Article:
Athleticism/Size – Will have one of the best frames for a receiver in the entire NFL the moment he enters the league. Unbelievable build, muscle distribution, length and pro-ready strength. Athletically average on the ground, but does show good hops on tape. Combine is as big for him as any receiver in the draft. If he’s healthy and chooses not to run, strong indication to me that his time would have been in 4.6s at least.
BEST TRAIT – Contested Catch
WORST TRAIT – Speed/Burst
RED FLAGS – None
On the hoof, few prospects at any position in the entire class look better than Harry, who has packed on muscle and possesses the ideal size for a no. 1 wide receiver in the NFL. The instances where he utilizes that size and strength – to moss a corner at the catch point, to toss a defensive back as a blocker, to extend for a ball outside his frame despite tight coverage – are glorious and show the salivating traits that Harry could make a living on at the next level.
But his lack of speed, burst and overall athleticism are issues that need to be considered. He doesn’t always play like an alpha, and there is some limit to what he provides an offense due to his inability to create great separation from press man corners. NFL defensive backs will challenge him in very new ways, and Harry will have to consistently play hard and with better attention to detail than he always did in college. There is risk involved here, and limitations even at his peak, but if Harry can impress at the Combine, he’ll have a lot of teams looking to draft him amongst the top wide receivers in the 2019 class.
PROS: Unbelievable downfield threat. Jump ball ability already at elite levels. Attacks ball at its highest point regularly and has strong hands away from his frame; catch radius is large. Has a fantastic understanding of leverage and timing, regularly breaking on the ball at the last second and keeping his frame between catch point and defender to minimize opportunity for PBU. Maintenance of leverage from break point to ball’s arrival particular impresses: will gear down long before ball arrives to ensure leverage is maintained. Tracks very well and can pluck high-velocity throws at silly angles. Contact arriving with the ball and at the catch point does little to disrupt excellent levels of concentration and body control.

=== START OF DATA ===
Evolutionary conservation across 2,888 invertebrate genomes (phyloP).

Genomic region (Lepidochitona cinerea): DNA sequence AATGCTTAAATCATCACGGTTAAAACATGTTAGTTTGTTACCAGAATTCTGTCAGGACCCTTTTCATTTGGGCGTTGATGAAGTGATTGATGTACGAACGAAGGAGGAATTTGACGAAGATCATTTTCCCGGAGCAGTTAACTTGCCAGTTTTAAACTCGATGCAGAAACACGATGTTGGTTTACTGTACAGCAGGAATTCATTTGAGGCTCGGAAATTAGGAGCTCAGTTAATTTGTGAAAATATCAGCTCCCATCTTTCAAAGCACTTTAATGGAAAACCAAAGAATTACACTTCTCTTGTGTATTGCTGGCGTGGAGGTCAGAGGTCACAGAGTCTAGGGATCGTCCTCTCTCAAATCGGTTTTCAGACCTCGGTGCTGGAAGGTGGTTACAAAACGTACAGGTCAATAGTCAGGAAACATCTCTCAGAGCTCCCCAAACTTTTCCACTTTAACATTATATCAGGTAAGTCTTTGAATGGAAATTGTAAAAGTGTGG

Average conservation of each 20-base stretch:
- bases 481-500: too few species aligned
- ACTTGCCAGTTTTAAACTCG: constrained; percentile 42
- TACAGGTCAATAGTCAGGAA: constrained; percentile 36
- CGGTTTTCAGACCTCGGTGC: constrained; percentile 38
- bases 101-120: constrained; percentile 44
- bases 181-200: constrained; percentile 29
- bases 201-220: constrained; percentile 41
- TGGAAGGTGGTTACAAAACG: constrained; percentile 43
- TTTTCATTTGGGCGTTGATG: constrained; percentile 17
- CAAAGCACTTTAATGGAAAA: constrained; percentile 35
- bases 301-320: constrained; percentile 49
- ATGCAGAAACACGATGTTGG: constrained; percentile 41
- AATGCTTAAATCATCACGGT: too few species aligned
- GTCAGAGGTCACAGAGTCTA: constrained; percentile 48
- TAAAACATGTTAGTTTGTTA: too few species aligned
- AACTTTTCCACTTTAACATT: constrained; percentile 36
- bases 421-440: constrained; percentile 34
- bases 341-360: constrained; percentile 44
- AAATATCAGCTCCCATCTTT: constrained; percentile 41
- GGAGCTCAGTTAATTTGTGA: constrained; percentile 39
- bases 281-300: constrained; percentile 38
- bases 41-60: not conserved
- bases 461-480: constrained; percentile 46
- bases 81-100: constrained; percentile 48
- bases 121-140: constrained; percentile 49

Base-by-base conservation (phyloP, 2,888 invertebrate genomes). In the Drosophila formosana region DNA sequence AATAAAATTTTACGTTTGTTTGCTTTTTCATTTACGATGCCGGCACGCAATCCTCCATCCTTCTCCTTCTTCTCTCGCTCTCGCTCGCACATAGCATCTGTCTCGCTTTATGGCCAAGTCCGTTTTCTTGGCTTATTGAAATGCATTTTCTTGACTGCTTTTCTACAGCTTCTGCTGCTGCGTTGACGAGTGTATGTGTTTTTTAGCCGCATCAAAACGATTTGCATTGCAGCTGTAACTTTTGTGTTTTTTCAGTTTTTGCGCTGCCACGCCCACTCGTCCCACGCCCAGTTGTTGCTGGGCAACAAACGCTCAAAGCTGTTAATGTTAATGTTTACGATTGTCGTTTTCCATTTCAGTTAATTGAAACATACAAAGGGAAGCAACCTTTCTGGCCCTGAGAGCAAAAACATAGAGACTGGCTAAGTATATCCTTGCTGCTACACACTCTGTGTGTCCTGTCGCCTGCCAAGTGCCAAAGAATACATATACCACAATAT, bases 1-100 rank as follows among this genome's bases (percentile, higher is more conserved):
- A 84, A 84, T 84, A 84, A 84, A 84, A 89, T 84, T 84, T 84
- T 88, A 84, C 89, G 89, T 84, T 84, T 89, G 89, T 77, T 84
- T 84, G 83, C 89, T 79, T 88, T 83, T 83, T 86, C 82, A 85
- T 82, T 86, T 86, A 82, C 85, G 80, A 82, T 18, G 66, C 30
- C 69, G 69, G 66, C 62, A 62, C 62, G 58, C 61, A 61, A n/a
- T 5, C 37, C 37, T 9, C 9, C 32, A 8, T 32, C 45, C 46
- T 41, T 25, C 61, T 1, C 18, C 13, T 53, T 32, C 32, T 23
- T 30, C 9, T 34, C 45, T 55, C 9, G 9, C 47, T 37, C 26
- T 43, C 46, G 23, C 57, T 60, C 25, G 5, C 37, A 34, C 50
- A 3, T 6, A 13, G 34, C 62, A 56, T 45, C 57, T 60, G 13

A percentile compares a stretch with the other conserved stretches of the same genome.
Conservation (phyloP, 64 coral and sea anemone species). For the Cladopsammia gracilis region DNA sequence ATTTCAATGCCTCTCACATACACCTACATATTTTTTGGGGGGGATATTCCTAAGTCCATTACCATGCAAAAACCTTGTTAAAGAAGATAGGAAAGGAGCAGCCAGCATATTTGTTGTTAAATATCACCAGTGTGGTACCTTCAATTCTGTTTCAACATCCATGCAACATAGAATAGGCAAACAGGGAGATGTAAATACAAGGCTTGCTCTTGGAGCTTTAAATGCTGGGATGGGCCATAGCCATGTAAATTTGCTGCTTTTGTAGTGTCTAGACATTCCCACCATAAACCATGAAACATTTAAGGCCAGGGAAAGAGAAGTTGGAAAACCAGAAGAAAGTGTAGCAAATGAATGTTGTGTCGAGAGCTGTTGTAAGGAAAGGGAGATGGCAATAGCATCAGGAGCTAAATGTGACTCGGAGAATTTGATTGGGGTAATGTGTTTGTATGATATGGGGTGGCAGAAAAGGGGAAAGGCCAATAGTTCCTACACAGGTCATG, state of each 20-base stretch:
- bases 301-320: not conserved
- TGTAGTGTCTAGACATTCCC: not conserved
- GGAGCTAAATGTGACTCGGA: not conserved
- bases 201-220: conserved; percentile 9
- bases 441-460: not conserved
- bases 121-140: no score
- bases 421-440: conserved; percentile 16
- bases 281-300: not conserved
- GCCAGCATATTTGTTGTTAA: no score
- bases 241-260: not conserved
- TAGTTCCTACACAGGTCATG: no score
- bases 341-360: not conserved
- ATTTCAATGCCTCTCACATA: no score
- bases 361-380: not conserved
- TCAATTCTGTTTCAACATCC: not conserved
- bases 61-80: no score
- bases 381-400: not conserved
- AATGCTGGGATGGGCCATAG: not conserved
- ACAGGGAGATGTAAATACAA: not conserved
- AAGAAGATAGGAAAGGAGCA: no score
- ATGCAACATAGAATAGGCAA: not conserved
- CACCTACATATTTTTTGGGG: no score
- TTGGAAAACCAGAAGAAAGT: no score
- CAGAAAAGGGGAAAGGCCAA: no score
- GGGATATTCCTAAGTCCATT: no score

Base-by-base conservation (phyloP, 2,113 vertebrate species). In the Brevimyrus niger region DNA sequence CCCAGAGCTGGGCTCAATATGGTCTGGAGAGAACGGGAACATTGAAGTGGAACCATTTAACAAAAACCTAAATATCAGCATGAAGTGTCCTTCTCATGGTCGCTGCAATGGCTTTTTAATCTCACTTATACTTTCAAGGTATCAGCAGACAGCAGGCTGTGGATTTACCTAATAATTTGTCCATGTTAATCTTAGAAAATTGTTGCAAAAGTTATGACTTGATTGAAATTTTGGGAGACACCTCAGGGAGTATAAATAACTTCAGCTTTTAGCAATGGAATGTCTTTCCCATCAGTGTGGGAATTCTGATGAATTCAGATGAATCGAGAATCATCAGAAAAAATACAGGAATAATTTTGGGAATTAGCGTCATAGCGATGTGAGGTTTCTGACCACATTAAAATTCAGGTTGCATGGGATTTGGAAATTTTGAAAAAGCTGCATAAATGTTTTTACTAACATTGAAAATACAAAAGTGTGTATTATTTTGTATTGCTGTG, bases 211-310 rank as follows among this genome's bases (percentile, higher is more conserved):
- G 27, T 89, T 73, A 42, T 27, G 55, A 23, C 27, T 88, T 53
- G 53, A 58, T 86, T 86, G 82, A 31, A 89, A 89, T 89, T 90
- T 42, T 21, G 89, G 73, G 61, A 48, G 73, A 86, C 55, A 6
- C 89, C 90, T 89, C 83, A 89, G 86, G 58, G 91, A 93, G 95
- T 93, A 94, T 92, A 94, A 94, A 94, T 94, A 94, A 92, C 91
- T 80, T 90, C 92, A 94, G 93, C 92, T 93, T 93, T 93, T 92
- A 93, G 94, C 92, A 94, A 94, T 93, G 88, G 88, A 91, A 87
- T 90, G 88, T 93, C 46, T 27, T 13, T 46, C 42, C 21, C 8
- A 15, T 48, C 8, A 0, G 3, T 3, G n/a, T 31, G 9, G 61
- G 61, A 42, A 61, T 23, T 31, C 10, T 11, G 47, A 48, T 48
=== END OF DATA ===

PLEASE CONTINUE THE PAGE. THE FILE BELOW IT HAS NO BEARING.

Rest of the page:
An absolute bear to tackle after the catch with grown man strength. Very bursty athlete who can eat up 5-10 yard splits in a hurry, which presents a problem for corners attempting to maintain downfield leverage. Long strider down the field. Understands spacing well as a route runner and uses deep threat to his advantage on intermediate breaks. Will aim for leveraged hip and generate throwing windows accordingly. Can snap in and out of his break with good body control. When hands get involved in release moves/clearing contact, they’re swift and powerful. Has good physicality as a blocker but could learn to sustain better. Usage as a wildcat runner with ASU has developed good RAC vision and instincts.
CONS: Uninspired in release moves. Infrequently recruits hands to keep his chest plate clean, leading to unnecessary hiccups in his route stem. Will take wide angles to avoid contact of squatting CB, relying on burst to win the angle, and thereby get worked off the red line when taking downfield paths, closing the throwing window. Relies too heavily on hesitation/slow play releases when, in reality, he’s not overly quick and struggles to generate instant separation. On short-breaking routes, does not use his hands within the contact window to generate separation; will fail to work entire body into break, thereby not presenting full target to the quarterback. Guilty of trapping balls against his chest when working across the middle. Also guilty of running routes at 80%, though read structure of offense could have influence here.